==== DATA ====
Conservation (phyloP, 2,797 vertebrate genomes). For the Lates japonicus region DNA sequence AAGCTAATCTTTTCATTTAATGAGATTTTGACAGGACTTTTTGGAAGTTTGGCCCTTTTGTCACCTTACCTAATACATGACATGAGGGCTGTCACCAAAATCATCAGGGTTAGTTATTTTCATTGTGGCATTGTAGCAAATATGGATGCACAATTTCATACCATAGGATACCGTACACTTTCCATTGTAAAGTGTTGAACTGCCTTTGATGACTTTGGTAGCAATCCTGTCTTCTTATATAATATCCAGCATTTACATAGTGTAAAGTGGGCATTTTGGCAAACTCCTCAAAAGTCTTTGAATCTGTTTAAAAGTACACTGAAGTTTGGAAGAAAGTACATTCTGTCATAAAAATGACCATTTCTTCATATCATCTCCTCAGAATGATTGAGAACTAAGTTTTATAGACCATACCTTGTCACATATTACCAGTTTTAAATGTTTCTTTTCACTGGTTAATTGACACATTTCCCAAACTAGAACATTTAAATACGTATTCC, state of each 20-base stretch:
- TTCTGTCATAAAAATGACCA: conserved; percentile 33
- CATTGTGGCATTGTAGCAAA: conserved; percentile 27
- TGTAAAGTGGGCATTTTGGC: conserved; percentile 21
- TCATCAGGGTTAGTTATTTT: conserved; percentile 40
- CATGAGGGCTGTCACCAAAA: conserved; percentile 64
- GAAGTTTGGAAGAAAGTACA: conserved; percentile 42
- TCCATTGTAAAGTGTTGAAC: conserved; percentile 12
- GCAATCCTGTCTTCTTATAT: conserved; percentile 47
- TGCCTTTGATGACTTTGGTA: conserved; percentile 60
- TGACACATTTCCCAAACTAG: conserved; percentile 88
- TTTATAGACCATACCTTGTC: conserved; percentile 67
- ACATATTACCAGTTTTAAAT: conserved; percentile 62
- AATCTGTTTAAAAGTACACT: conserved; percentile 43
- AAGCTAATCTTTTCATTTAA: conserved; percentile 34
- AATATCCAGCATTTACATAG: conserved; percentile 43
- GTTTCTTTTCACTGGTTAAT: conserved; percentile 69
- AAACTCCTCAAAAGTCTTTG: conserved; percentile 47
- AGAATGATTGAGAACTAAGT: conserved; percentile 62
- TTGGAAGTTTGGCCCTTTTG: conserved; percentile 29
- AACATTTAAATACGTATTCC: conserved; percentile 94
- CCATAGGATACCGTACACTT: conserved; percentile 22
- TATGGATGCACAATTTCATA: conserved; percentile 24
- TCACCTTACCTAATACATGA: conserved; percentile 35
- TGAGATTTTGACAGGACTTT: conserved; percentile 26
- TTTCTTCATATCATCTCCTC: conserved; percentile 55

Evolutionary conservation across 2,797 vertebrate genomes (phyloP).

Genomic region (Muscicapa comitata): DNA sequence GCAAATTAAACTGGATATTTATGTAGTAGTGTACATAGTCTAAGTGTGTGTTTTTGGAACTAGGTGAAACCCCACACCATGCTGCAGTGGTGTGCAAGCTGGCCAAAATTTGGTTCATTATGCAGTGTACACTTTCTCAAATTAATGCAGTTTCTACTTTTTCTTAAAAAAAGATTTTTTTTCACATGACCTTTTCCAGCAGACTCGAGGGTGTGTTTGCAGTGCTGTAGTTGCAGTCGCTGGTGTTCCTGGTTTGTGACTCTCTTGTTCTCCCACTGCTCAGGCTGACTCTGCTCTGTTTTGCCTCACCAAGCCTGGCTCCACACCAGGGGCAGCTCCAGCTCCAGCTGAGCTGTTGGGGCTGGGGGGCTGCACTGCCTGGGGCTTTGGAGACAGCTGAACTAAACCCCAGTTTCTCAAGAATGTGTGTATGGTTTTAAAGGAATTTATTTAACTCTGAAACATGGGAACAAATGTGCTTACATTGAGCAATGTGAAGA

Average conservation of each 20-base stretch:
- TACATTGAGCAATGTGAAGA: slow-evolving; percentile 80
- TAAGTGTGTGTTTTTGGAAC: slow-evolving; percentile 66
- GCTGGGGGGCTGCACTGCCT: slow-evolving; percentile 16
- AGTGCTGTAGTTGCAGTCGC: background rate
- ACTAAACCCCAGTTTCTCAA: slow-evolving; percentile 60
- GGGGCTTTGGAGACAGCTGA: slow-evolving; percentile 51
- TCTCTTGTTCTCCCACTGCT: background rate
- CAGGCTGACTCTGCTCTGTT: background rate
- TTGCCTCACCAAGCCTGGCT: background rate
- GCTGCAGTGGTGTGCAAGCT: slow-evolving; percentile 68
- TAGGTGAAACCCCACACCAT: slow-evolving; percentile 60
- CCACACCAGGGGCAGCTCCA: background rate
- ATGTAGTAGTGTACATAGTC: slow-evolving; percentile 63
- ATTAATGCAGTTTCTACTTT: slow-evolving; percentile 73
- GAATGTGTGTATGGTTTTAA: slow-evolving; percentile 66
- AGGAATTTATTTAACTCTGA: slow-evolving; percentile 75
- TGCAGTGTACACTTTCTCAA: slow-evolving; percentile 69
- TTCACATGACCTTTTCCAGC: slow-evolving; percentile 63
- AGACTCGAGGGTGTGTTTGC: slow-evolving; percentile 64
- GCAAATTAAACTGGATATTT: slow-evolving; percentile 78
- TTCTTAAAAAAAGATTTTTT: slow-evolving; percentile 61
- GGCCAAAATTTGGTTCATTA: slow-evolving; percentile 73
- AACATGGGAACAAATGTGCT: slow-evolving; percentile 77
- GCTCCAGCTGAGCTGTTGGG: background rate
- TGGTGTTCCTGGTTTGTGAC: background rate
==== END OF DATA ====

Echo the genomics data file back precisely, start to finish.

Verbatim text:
Conservation (phyloP, 2,797 vertebrate genomes). For the Lates japonicus region DNA sequence AAGCTAATCTTTTCATTTAATGAGATTTTGACAGGACTTTTTGGAAGTTTGGCCCTTTTGTCACCTTACCTAATACATGACATGAGGGCTGTCACCAAAATCATCAGGGTTAGTTATTTTCATTGTGGCATTGTAGCAAATATGGATGCACAATTTCATACCATAGGATACCGTACACTTTCCATTGTAAAGTGTTGAACTGCCTTTGATGACTTTGGTAGCAATCCTGTCTTCTTATATAATATCCAGCATTTACATAGTGTAAAGTGGGCATTTTGGCAAACTCCTCAAAAGTCTTTGAATCTGTTTAAAAGTACACTGAAGTTTGGAAGAAAGTACATTCTGTCATAAAAATGACCATTTCTTCATATCATCTCCTCAGAATGATTGAGAACTAAGTTTTATAGACCATACCTTGTCACATATTACCAGTTTTAAATGTTTCTTTTCACTGGTTAATTGACACATTTCCCAAACTAGAACATTTAAATACGTATTCC, state of each 20-base stretch:
- TTCTGTCATAAAAATGACCA: conserved; percentile 33
- CATTGTGGCATTGTAGCAAA: conserved; percentile 27
- TGTAAAGTGGGCATTTTGGC: conserved; percentile 21
- TCATCAGGGTTAGTTATTTT: conserved; percentile 40
- CATGAGGGCTGTCACCAAAA: conserved; percentile 64
- GAAGTTTGGAAGAAAGTACA: conserved; percentile 42
- TCCATTGTAAAGTGTTGAAC: conserved; percentile 12
- GCAATCCTGTCTTCTTATAT: conserved; percentile 47
- TGCCTTTGATGACTTTGGTA: conserved; percentile 60
- TGACACATTTCCCAAACTAG: conserved; percentile 88
- TTTATAGACCATACCTTGTC: conserved; percentile 67
- ACATATTACCAGTTTTAAAT: conserved; percentile 62
- AATCTGTTTAAAAGTACACT: conserved; percentile 43
- AAGCTAATCTTTTCATTTAA: conserved; percentile 34
- AATATCCAGCATTTACATAG: conserved; percentile 43
- GTTTCTTTTCACTGGTTAAT: conserved; percentile 69
- AAACTCCTCAAAAGTCTTTG: conserved; percentile 47
- AGAATGATTGAGAACTAAGT: conserved; percentile 62
- TTGGAAGTTTGGCCCTTTTG: conserved; percentile 29
- AACATTTAAATACGTATTCC: conserved; percentile 94
- CCATAGGATACCGTACACTT: conserved; percentile 22
- TATGGATGCACAATTTCATA: conserved; percentile 24
- TCACCTTACCTAATACATGA: conserved; percentile 35
- TGAGATTTTGACAGGACTTT: conserved; percentile 26
- TTTCTTCATATCATCTCCTC: conserved; percentile 55

Evolutionary conservation across 2,797 vertebrate genomes (phyloP).

Genomic region (Muscicapa comitata): DNA sequence GCAAATTAAACTGGATATTTATGTAGTAGTGTACATAGTCTAAGTGTGTGTTTTTGGAACTAGGTGAAACCCCACACCATGCTGCAGTGGTGTGCAAGCTGGCCAAAATTTGGTTCATTATGCAGTGTACACTTTCTCAAATTAATGCAGTTTCTACTTTTTCTTAAAAAAAGATTTTTTTTCACATGACCTTTTCCAGCAGACTCGAGGGTGTGTTTGCAGTGCTGTAGTTGCAGTCGCTGGTGTTCCTGGTTTGTGACTCTCTTGTTCTCCCACTGCTCAGGCTGACTCTGCTCTGTTTTGCCTCACCAAGCCTGGCTCCACACCAGGGGCAGCTCCAGCTCCAGCTGAGCTGTTGGGGCTGGGGGGCTGCACTGCCTGGGGCTTTGGAGACAGCTGAACTAAACCCCAGTTTCTCAAGAATGTGTGTATGGTTTTAAAGGAATTTATTTAACTCTGAAACATGGGAACAAATGTGCTTACATTGAGCAATGTGAAGA

Average conservation of each 20-base stretch:
- TACATTGAGCAATGTGAAGA: slow-evolving; percentile 80
- TAAGTGTGTGTTTTTGGAAC: slow-evolving; percentile 66
- GCTGGGGGGCTGCACTGCCT: slow-evolving; percentile 16
- AGTGCTGTAGTTGCAGTCGC: background rate
- ACTAAACCCCAGTTTCTCAA: slow-evolving; percentile 60
- GGGGCTTTGGAGACAGCTGA: slow-evolving; percentile 51
- TCTCTTGTTCTCCCACTGCT: background rate
- CAGGCTGACTCTGCTCTGTT: background rate
- TTGCCTCACCAAGCCTGGCT: background rate
- GCTGCAGTGGTGTGCAAGCT: slow-evolving; percentile 68
- TAGGTGAAACCCCACACCAT: slow-evolving; percentile 60
- CCACACCAGGGGCAGCTCCA: background rate
- ATGTAGTAGTGTACATAGTC: slow-evolving; percentile 63
- ATTAATGCAGTTTCTACTTT: slow-evolving; percentile 73
- GAATGTGTGTATGGTTTTAA: slow-evolving; percentile 66
- AGGAATTTATTTAACTCTGA: slow-evolving; percentile 75
- TGCAGTGTACACTTTCTCAA: slow-evolving; percentile 69
- TTCACATGACCTTTTCCAGC: slow-evolving; percentile 63
- AGACTCGAGGGTGTGTTTGC: slow-evolving; percentile 64
- GCAAATTAAACTGGATATTT: slow-evolving; percentile 78
- TTCTTAAAAAAAGATTTTTT: slow-evolving; percentile 61
- GGCCAAAATTTGGTTCATTA: slow-evolving; percentile 73
- AACATGGGAACAAATGTGCT: slow-evolving; percentile 77
- GCTCCAGCTGAGCTGTTGGG: background rate
- TGGTGTTCCTGGTTTGTGAC: background rate